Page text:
Daniel Kornrumpf is an artist with a capital “A” – but without the angst and drama. He’s so self-effacing that this writer didn’t even know he was an artist until well over a year after I met him. I found out about his work as an artist in the best possible way; he’s got a reputation that precedes him.
To my surprise, I discovered that Dan is quite well-known for his meticulous fiber work. Then, like a cascading series of revelations, found out that he builds furniture and teaches art on the collegiate level. In fact, he was voted “Most Popular” instructor at his college last year.
Dan washed up on our shores in the same tide that brought Groundwork! co-founder Dena Haden back to the area. Both studied art in Philadelphia, PA – the state where Dan was born and raised. Now a Massachusetts resident, he’s part of the constellation of creatives that New Bedford has been attracting for several years.
It turns out that Dan the artist has one more trick up his sleeve to share with us. In addition to the fiber and furniture, he’s aggressively applied his ability to an ongoing, large-scale portraiture series – which makes up “Personal Space,” the Groundwork! Gallery show opening this Friday, September 22 with a free and open to the public reception from 6:00 – 8:00 p.m. here at 1213 Purchase Street.
In advance of the show, I sent Kornrumpf some questions to help unwrap the enigma that is this stealth artist….
You work with fiber and also make furniture – but “Personal Space” is a portrait series that highlights your work with the brush. What does this medium allow you to do that working with fabric or wood doesn’t?
Painting is so much more unpredictable. The trial and error of mixing colors and working wet-on-wet offers the opportunity for these unintended moments of discovery which, when it happens successfully, is very satisfying.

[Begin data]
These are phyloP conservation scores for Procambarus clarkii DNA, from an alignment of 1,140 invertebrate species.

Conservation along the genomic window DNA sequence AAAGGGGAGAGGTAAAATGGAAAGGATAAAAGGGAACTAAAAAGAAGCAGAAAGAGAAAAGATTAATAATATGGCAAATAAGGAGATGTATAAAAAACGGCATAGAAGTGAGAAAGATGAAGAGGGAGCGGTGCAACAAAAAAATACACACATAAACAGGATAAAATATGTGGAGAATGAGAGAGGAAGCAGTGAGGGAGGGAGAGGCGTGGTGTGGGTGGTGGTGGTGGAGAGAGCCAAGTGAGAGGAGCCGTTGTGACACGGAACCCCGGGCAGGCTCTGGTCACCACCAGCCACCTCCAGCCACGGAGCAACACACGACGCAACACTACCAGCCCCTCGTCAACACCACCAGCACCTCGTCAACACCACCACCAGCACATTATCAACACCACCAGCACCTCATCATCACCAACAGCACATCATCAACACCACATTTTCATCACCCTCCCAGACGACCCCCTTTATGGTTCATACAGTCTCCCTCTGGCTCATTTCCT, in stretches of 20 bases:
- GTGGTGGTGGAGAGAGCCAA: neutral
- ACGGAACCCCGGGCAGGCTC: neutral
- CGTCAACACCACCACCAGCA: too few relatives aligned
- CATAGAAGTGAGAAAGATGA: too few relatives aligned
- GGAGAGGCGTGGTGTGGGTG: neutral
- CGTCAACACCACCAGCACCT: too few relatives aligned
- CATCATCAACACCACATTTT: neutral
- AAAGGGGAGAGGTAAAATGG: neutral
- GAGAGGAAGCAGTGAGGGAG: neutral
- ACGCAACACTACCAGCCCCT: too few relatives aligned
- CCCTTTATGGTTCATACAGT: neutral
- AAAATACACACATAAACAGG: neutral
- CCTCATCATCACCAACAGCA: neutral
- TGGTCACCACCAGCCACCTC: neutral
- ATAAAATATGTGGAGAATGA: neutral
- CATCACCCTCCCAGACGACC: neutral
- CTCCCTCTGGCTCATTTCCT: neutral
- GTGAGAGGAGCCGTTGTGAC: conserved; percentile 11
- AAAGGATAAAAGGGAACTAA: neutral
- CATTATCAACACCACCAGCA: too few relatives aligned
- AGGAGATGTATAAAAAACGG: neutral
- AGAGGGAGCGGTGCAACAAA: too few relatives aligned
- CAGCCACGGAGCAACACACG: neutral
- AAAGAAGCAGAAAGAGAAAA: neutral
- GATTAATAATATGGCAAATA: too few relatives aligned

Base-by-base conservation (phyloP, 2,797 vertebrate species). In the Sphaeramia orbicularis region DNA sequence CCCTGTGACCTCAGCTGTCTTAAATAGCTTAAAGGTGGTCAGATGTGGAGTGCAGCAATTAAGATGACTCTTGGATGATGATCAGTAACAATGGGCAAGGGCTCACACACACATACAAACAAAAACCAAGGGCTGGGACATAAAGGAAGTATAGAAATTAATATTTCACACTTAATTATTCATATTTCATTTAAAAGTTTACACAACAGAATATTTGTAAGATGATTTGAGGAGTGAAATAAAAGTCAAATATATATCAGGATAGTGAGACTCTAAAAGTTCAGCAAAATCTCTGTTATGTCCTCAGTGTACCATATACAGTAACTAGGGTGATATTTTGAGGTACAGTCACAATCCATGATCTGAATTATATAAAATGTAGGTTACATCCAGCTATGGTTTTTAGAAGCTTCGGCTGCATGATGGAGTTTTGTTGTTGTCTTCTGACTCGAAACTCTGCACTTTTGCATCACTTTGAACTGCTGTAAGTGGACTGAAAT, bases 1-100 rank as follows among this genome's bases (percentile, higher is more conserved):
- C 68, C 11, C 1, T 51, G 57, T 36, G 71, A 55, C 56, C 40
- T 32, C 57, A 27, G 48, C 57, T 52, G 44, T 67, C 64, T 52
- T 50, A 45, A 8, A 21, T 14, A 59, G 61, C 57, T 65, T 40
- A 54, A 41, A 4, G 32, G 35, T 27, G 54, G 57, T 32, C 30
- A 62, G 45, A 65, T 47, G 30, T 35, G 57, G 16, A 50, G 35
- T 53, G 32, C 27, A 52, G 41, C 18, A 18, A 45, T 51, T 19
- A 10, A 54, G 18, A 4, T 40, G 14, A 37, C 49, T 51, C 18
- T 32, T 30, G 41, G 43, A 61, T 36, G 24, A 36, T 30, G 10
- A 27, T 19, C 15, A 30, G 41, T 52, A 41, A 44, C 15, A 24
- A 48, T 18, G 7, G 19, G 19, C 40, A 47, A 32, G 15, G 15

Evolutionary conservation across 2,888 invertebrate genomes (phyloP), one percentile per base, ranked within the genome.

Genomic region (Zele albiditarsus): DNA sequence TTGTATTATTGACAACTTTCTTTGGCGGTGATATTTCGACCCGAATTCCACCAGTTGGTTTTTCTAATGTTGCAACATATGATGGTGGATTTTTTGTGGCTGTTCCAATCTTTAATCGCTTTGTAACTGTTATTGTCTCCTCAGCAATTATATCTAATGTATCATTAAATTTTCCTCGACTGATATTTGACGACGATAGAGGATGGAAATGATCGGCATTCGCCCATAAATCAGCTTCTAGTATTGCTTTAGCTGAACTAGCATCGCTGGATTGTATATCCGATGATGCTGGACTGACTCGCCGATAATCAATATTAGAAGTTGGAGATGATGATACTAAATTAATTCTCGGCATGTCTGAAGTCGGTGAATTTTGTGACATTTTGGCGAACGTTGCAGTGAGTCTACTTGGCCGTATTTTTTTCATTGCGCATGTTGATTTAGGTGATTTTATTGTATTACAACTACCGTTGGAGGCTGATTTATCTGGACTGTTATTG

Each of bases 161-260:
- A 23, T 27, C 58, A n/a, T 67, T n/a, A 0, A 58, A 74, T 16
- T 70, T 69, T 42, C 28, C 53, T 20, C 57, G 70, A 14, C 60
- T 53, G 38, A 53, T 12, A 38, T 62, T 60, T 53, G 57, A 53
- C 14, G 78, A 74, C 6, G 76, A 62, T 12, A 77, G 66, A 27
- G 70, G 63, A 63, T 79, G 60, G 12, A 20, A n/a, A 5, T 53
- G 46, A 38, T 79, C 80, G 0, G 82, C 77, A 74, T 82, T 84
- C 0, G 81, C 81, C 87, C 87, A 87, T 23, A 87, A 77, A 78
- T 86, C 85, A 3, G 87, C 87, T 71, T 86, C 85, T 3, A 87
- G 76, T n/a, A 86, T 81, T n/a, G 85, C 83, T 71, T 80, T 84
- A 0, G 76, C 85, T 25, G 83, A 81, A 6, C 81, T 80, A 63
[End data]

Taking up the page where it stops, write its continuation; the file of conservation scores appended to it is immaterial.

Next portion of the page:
Your canvases are large-scale yet you’re known for intricate, meticulous fiber work. Is the painting a chance for you to be a wild man?
Painting is a lot more freeing. With painting the figure, I think I naturally tend to depict them at the size that they exist, measuring their features and anatomy at a one-to-one ratio. I enjoy the way that the life-size scale of the figurative paintings can sometimes trick me into thinking that someone is in the room with me.
How long has the “Personal Space” series been in the works?
I started planning this show last winter so I had the spring and summer to prepare and create new work.
You are also an art teacher as well as a practicing artist. How does teaching affect your work in the studio?
I teach Art Foundation courses which concern themselves with formal issues like composition, balance, contrast, and line quality. It has pushed me to question my own formal decisions when it comes to my compositions and the ways in which I divide up space in a painting.
What do you like about teaching?
My favorite part of teaching is watching students understand a particular concept. You can see it in their face, the moment their brain makes the connection to an idea. There’s a certain excitement that gets expressed. I teach to witness those moments of true learning.
How do you turn it all off when you’re outside of the studio or classroom?
It’s really hard to stop thinking about teaching. It stays with me all the time. However, I am obsessed with rock climbing and I climb weekly at Carabiners. That is one activity that doesn’t allow me to think about anything else other than what’s right in front of me.
Finally, how’s it feel to have your own show at Groundwork! Creative Space – the center of gravity in New Bedford!
I couldn’t be happier showing at Groundwork! right now, not only because it is one of the best contemporary venues to show in New Bedford but because I’ll be moving in to a new studio at the new downtown Co-Creative Space next month. I wanted to introduce my work to this community in hopes to start a larger project, painting portraits of the people that make up this passionate, tight-knit, do-it-yourself city.